A director who came to the film world from a background in commercial illustrating and artwork, Armand Weston is one of the adult genre’s legendary auteurs with the smallest oeuvre. All of his films are established classics, from his very first collaboration with future fellow legend Cecil Howard (1972’s Personals) and continuing into his dark noir-ish thrillers, The Defiance of Good (1974), The Taking of Christina (1975), and Expose Me, Lovely (1976). Weston was also the first director to shoot a feature directly onto the new video format with 1977’s Blue Voodoo. But his most lavish and arguably finest adult film must be his swan song to the genre, Take Off (1978), a sprawling epic following the sexual adventures of Darrin Blue, who stays forever young through the magic of an enchanted stag reel. When he wasn’t making films, Weston was designing the beautiful and eye-catching poster art and ad campaigns for the adult film classics of his contemporaries. He made one more film, the unusual horror film The Nesting (1981) with Gloria Grahame, before his untimely death in 1988.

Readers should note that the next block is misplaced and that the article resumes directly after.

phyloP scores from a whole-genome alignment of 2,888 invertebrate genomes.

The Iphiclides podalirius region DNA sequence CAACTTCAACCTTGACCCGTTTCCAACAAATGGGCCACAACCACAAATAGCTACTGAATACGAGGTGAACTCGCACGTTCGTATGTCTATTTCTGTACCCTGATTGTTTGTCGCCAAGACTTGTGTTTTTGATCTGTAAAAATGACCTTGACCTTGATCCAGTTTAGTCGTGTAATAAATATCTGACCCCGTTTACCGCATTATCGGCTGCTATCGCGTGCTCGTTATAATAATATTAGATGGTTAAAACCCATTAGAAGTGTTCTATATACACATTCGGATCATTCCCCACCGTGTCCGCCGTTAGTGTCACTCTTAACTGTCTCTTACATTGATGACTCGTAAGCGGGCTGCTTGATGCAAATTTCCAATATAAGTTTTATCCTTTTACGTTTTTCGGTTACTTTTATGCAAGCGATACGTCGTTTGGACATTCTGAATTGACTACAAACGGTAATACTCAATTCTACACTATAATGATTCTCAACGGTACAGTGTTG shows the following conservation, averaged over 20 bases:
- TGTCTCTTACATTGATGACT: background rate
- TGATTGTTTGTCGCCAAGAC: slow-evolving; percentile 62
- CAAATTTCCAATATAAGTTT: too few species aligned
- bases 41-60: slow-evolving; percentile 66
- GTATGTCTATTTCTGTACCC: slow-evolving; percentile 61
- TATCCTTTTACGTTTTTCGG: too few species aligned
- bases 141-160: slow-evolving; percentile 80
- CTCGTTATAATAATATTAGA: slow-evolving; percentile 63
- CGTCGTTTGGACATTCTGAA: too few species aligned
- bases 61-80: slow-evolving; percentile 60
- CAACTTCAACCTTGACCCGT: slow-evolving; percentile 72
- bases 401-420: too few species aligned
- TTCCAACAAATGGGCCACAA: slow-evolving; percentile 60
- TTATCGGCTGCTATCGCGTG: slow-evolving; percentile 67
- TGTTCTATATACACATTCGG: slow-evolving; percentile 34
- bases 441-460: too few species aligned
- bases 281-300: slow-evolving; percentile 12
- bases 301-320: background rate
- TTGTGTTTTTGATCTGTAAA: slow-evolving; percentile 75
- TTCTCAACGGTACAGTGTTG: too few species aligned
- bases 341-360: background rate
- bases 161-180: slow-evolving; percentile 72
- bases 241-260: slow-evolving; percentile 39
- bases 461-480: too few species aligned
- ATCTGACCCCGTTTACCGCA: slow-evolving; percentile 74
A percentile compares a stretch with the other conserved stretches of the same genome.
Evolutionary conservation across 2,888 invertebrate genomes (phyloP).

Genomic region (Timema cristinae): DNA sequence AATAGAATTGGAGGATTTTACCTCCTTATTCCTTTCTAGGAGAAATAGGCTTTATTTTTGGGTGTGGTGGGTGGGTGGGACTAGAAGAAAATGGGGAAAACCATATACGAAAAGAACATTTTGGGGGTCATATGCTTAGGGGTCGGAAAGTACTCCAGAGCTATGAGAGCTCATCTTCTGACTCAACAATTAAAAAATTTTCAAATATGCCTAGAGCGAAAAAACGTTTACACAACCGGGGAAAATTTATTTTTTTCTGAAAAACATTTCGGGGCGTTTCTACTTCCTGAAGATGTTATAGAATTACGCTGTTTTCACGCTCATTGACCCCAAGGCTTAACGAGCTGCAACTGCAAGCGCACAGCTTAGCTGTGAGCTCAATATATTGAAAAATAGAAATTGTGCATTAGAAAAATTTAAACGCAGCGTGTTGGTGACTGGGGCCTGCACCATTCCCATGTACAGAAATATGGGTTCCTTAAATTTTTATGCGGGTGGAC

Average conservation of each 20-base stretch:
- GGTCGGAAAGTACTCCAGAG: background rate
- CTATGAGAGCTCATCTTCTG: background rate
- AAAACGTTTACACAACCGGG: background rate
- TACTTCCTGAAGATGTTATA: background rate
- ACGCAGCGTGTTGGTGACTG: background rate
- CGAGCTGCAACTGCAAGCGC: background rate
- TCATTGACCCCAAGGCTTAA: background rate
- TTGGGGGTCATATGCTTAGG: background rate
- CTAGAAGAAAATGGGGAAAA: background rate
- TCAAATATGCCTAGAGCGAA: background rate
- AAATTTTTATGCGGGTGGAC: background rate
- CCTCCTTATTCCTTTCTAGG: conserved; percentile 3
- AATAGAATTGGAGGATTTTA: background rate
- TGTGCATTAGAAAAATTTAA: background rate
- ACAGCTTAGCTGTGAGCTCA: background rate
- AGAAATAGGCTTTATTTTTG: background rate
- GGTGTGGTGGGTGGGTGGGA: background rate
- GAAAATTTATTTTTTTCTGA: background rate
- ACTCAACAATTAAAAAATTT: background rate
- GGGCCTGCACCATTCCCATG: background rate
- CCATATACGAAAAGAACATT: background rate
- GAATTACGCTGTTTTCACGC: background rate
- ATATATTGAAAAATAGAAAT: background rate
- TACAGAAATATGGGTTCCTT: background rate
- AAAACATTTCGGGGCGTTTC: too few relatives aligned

Dec 8 – Wanda Whips Wall Street, 1984 directed by LARRY REVENE:
A true jack of all trades, Larry Revene started his career at the very beginning of the “golden age” of adult cinema and continued to its eventual conclusion with the onset of video production. Revene got his feet wet shooting loops for notorious producer Bob Wolf and was soon serving as photographer and editor for a variety of projects in both the X-rated and commercial industries throughout New York City. He developed a reputation as one of the most talented and visually inventive photographers in the business, allying himself with auteurs like Roger Watkins, Ron Sullivan, Gerard Damiano, the Amero Brothers, and his most famous collaborator Chuck Vincent. Vincent’s films exhibit a glossy and professional look that benefit greatly from Revene’s solid work ethic and artistic eye for composition and lighting. Revene eventually struck out on his own, directing his first film Fascination in 1980 and continuing to direct roughly one film a year for the remainder of the decade in-between a wide variety of photography assignments. Revene’s films told breezily comic stories featuring engaging characters and an infectious sense of fun. Talents like his naturally graduated to the commercial world, where he continues to work as a sought-after cinematographer.